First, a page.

Some brokers are exclusive to one type of business. For example, some brokers only sell restaurants. They are really, really good at selling them because they know all the peculiarities of selling restaurants AND they have a network of buyers who only want restaurants. Chances are, these brokers will know the best avenues for finding the right buyer for a restaurant sale.
Another key issue of advertising is buyer qualification. Sellers who have already tried to sell on their own will fully understand this issue. For any business for sale, you will have buyers come knocking who have no right to do so. Either they cannot buy the business or have none of the qualifications necessary to run the business (and so would make a bad prospect). This is one of the main jobs of a business broker: he has to screen buyers and get a profile on them so he can tell if they are worth pursuing. Any business seller will discover many potential buyers are not good prospects, and will waste her time if they are not qualified.
6. Transact the Sale
Most questions regarding how to sell your business surround the actual selling process. After all, selling is what it’s all about. All the work that goes into preparing and marketing the business is for nothing if it won’t sell. So transacting the sale properly is crucial to the process. As it will be shown, transacting the sale in the right way necessitates a qualified business broker.
There are 3 main areas of the sales transaction.
- Negotiation – Buyers and sellers of a business almost never want the same thing. The buyer wants cheap – the seller wants expensive. The buyer wants accounts receivable – but the seller wants accounts receivable. The buyers wants to take his time – the seller wants to sell fast. And so on. Negotiation is the interaction between the two opposing forces that finds common ground and gets the deal done. Sellers have to be ready and willing to negotiate if they want a good, clean sale. They rely on the business broker to negotiate for them and act as a buffer to soften the friction between the parties.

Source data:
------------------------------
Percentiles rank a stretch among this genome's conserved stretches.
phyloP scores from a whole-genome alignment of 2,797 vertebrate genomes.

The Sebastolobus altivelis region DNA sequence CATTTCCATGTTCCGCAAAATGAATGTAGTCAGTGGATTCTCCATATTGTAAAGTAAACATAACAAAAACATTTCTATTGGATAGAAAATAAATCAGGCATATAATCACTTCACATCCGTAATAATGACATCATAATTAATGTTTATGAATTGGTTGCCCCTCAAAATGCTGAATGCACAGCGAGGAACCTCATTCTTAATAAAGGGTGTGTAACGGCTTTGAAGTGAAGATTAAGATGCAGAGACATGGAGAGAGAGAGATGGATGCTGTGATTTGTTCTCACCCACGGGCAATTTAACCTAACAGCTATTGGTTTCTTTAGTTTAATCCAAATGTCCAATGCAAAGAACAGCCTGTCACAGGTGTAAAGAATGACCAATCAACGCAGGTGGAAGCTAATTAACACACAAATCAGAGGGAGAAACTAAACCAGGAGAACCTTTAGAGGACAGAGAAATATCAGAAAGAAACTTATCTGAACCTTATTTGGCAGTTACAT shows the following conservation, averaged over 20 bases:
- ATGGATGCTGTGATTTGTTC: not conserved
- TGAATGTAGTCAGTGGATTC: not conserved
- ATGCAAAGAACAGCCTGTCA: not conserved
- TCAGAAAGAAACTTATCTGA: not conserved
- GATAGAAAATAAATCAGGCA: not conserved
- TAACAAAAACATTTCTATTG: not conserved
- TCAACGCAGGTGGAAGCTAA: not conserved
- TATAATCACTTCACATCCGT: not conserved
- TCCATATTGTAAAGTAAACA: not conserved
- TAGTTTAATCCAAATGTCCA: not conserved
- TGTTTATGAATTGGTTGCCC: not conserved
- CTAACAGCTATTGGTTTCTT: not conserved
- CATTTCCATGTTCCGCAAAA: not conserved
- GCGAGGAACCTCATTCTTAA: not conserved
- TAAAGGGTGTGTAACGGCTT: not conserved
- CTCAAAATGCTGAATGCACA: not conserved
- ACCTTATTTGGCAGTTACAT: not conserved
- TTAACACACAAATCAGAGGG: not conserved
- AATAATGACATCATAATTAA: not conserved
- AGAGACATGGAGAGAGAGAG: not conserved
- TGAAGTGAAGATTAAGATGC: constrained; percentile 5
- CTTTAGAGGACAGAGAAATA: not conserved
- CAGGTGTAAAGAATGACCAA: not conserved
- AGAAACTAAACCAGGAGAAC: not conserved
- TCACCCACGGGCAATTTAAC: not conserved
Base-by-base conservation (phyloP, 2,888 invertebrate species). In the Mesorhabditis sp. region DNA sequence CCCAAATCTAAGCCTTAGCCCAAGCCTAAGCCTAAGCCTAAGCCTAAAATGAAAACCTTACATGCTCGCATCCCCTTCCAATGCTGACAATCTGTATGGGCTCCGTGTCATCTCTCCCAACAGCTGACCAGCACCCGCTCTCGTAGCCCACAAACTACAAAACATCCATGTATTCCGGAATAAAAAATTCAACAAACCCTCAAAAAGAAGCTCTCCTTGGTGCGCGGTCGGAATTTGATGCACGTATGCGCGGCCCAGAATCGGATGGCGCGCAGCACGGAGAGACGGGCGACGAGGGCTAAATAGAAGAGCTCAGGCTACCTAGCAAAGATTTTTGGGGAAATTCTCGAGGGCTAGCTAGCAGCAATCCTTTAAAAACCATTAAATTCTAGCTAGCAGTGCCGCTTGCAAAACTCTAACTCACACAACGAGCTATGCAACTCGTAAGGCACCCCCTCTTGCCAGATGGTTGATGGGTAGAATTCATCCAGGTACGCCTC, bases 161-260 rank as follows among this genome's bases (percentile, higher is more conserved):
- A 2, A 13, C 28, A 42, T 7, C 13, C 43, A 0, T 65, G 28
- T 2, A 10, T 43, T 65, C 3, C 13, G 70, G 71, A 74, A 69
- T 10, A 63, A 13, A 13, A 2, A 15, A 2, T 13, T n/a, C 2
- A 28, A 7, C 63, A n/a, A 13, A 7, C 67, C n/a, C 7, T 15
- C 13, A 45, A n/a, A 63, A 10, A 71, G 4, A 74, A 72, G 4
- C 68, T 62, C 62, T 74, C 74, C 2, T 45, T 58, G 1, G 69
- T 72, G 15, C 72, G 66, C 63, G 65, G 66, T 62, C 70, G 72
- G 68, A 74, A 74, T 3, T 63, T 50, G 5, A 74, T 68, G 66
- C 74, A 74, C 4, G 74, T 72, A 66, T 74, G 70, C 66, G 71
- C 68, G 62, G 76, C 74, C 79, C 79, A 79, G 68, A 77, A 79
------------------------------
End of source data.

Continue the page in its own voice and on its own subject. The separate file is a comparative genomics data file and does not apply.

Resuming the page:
- Coordination – other professionals come into play in most business for sale deals. These might be escrow officers, lawyers, accountants, inspectors, bankers…the list goes on. In a business sale transaction, the seller has to be willing to work with all of these people to get the deal done. Typically, the business broker is the one point of contact to connect these different cogs in the wheel. But the seller (and the buyer) have to be ready and able to accommodate. Selling a business is such a monumental and personal event, brokers help sellers by bringing all the parts together, in the right time frame.
- Counsel – though not offering legal or tax advice (unless they are appropriately licensed), brokers are there to point the way. As professionals, they can and should see potential problems as the sale progresses. Selling a business, especially one that has consumed decades of the seller’s life, is a highly volatile, emotional event. No surprise there. One of the main benefits of a broker handling the sale is his neutrality; a broker cares about the business but doesn’t view it like the seller. He can separate himself from it and thus it is easier for him to react rationally, and he can counsel a seller to make decisions for the betterment of all parties to the deal.
7. Follow Through on the Sale
When a business finally sells, there is a sigh of relief. The road from preparing to sell and closing the deal is a long, arduous journey.
But in most situations, that is not the end of it. Sellers are often connected to buyers in several ways, even after closing. Here are some of the more frequent:
- Owner training period – owners normally agree to train buyers for a period of time – one to two months – as part of the sale agreement. Of course this varies according to the type of business, but in any case, sellers are involved to some degree as the buyer takes over operations. This is an important aspect of the sale, because every seller wants to see his buyer succeed. This period gives the buyer the boost to get things going.
- Seller carry notes – most business financing happens by the involvement of more than one financier. Commonly, cash from the buyer, a bank loan, and a seller carry-back note combine to fund the sale. When a seller carries back a note, in essence she is investing back into the company she just sold. Notes are typically 3 to 5 year terms, so for at least that amount of time, a seller is still “connected” to the sale of the business. While it may only be financial, the seller is with the business for at least the term of the note or until it is payed off.
- Ongoing consulting – some sellers find they are valuable to the business, even after it sells. In cases like these, the seller may stay on permanently, or even on an as-needed basis, to inject their wealth of experience and knowledge into the future development of the business. Most often agreements are put into place with compensation for the seller, which serves as a nice complement to his or her retirement.